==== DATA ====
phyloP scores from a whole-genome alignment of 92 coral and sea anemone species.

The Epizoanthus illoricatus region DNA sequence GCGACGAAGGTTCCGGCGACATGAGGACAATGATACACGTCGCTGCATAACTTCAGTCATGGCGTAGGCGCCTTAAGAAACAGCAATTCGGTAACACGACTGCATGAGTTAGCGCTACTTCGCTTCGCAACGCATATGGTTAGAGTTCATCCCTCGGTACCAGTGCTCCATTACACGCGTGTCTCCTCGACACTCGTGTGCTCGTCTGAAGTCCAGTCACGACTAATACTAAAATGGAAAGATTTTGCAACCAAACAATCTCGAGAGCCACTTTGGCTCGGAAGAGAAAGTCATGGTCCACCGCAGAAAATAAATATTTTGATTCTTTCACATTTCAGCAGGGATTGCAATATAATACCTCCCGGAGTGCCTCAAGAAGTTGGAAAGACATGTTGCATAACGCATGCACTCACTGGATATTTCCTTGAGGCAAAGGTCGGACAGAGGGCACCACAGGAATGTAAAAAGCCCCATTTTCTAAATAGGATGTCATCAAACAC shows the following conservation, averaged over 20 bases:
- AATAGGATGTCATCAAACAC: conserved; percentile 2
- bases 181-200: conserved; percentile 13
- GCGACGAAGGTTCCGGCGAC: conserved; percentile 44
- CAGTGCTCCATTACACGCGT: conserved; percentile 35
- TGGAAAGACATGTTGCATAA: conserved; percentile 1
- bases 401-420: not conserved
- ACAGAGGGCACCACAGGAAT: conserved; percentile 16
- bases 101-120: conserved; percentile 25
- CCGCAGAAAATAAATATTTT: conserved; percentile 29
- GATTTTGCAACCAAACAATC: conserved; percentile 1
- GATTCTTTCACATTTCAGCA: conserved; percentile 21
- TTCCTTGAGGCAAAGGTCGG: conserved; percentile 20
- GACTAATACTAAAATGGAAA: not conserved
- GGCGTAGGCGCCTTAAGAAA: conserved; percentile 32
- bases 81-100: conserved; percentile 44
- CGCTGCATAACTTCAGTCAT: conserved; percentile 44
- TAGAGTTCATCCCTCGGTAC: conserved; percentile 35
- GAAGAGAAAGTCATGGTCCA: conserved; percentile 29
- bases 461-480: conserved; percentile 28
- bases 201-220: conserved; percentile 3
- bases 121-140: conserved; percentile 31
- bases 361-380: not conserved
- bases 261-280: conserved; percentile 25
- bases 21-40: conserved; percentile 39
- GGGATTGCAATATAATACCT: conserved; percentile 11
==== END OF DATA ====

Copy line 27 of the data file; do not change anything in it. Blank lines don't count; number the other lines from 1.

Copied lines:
- GGGATTGCAATATAATACCT: conserved; percentile 11